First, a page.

2. Description of the Art

As it is well known, two conduction lines of an electronic circuit are normally connected together through a decoupling circuit 10 as shown in FIG. 1 that comprises essentially a pass gate element.

In particular, the decoupling circuit 10 includes a pass gate decoupling transistor operative to connect the lines to each other allowing a signal to go through when in the ‘on’ state. It is operative to isolate the lines from each other and prevent the signal from going through when in the ‘off’ state.

As shown schematically in FIG. 1, first L1 and second L2 conduction lines are connected to each other through a pass gate decoupling circuit 10, essentially comprising a decoupling transistor N1.

The decoupling transistor N1 has its conduction terminals respectively connected to said conduction lines L1 and L2, and has a control or gate terminal connected to an input inverter I1. The decoupling transistor N1 may be a pass gate MOS transistor of the N or the P type, for example.

It should be noted that, for example when enhancement transistors are used, the decoupling condition of the conduction lines L1 and L2 (transistor ‘off’) is obtained by equalizing the gate terminal voltage and the bulk terminal voltage.

In this way, so long as the voltage signals presented on the two conduction lines L1 and L2 connected to the conduction terminals are above a ground reference level GND for an N-type decoupling transistor N1, or below a supply level Vdd for a P-type decoupling transistor, as it is usually happens the case in most circuits, the decoupling transistor N1 will actually be ‘off’ and the conduction lines L1, L2 properly decoupled.

On the other hand, if the voltage signals at the conduction terminals lie outside the above ranges, i.e., are below the ground reference level GND for an N-type decoupling transistor N1, or above the supply level Vdd for a P-type decoupling transistor, the decoupling transistor N1 might fail to go ‘off’, and the conduction lines L1, L2 might become improperly coupled.

Such abnormal operating condition are commonly known as disturbed conditions, and the voltage or current signals that originate them will be referred to as disturbing signals hereinafter.

In particular, in the instance of an enhancement decoupling transistor N1 of the N type, having its bulk terminal and gate terminal connected to a ground reference GND and, accordingly, being in a closed channel condition, the decoupling transistor N1 is turned off when the voltages at the conduction terminals are positive voltages.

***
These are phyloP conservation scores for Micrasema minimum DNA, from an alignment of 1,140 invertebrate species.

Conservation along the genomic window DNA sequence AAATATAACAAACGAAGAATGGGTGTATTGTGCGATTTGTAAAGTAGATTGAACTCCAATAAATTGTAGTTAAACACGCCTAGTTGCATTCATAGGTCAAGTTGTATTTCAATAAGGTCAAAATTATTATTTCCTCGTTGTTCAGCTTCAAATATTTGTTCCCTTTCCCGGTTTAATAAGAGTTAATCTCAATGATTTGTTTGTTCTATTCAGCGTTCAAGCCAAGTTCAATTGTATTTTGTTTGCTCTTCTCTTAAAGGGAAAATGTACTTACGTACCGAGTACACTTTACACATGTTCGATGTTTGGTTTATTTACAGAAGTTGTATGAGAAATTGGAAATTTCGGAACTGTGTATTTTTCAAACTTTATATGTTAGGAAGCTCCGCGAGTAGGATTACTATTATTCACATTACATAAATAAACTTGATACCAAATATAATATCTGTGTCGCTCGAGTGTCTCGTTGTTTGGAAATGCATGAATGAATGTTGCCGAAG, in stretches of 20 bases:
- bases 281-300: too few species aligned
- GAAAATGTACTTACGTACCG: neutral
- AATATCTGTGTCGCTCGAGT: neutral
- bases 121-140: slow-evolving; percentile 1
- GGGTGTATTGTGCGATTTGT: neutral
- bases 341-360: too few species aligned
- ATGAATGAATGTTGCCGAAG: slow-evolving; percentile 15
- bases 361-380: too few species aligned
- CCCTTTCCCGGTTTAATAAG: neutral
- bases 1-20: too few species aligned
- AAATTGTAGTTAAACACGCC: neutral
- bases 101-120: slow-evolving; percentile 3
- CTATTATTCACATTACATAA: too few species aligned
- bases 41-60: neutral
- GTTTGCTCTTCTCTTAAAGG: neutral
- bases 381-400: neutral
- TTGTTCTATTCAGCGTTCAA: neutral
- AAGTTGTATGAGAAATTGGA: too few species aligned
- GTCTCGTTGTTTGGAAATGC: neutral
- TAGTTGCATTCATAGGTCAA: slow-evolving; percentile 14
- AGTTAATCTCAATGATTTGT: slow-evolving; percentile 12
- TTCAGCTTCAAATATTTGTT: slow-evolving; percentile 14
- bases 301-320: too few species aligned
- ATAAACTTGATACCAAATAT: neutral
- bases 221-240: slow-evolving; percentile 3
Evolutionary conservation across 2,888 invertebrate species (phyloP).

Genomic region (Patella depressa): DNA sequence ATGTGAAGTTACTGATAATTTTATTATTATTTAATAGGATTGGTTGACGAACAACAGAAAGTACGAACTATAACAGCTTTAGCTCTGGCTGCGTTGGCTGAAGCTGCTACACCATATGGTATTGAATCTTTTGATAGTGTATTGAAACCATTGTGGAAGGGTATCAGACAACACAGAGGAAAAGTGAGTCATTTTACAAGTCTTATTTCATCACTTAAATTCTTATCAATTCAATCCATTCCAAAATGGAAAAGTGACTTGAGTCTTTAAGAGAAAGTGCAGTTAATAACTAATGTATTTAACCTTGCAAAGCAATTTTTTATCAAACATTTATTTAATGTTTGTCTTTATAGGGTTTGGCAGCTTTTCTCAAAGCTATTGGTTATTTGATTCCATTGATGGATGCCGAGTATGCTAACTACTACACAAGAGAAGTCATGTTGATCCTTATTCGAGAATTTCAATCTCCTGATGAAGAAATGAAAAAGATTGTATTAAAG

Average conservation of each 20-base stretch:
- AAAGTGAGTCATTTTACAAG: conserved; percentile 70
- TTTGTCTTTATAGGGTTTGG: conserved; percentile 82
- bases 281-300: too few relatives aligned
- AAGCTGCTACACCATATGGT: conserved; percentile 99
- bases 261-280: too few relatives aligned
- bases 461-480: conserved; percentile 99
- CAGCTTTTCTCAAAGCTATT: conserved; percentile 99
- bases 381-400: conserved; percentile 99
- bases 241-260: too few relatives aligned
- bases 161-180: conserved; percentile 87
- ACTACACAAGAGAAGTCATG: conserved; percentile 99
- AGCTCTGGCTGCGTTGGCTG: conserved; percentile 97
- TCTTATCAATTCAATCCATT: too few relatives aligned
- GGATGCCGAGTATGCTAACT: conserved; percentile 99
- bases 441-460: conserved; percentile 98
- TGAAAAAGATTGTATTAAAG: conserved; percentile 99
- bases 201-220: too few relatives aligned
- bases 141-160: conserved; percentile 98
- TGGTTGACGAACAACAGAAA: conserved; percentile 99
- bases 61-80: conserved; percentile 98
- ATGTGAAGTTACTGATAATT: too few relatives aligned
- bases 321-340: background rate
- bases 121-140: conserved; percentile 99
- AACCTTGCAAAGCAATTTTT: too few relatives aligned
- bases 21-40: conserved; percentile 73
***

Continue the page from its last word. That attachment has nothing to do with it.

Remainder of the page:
In the event of one of the conduction terminals, e.g., the drain terminal, being at a lower voltage than the ground reference voltage GND, the voltage Vgs between the further conduction terminal, e.g., the source terminal, and the gate terminal might exceed the threshold voltage of the transistor, so that the latter shows out to be inexpediently on.

Thus, under the conditions outlined hereinabove, a decoupling transistor N1 of the N type is ineffective for the purpose of isolating the two conduction lines L1 and L2 from each other, and would rather allow an objectionable signal through.

This is congruously true for a P-type transistor, whenever the voltage at one of its conduction, source or drain terminals, is higher than the supply reference Vdd used here for biasing its bulk and gate terminals.

The particular instance of an N-type pass gate transistor will be considered hereinafter, it being understood that the same considerations are also true for a P-type transistor, where the terms are consistently substituted with their duals (transistor Nch<--> transistor Pch, reference GND <--> reference Vdd, higher than <--> lower than, etc.), as it is obvious to a skilled person in the art.

The aforementioned disturbing signals appear in various operating condition of electronic circuits, as exemplified here below:

1) Inside a generic electronic circuit:

a. when two internal circuit nodes have different internal ground references (Vcc), because of resistances internal of the electronic circuit; and

b. when a floating node is driven by capacitive effect.

2) In an I/O interface circuit on nodes that are connected to pads external of the electronic circuit:

a. when voltage undershoots or overshoots occur because of inductive effects; and

b. when outside of the I/O interface circuit a signal below the ground reference (or likewise, above the supply reference Vdd) is.

Electrostatic discharges (ESD) will not further be taken into account because the circuitry is assumed to incorporate adequate ESD protection structures.

The underlying technical problem addressed by the disclosed embodiments of this invention is to provide satisfactory isolation between conduction lines that are interconnected by a pass gate element, despite the presence of a disturbing signal on the lines, so as to avoid the malfunction condition of prior circuits.

SUMMARY OF THE INVENTION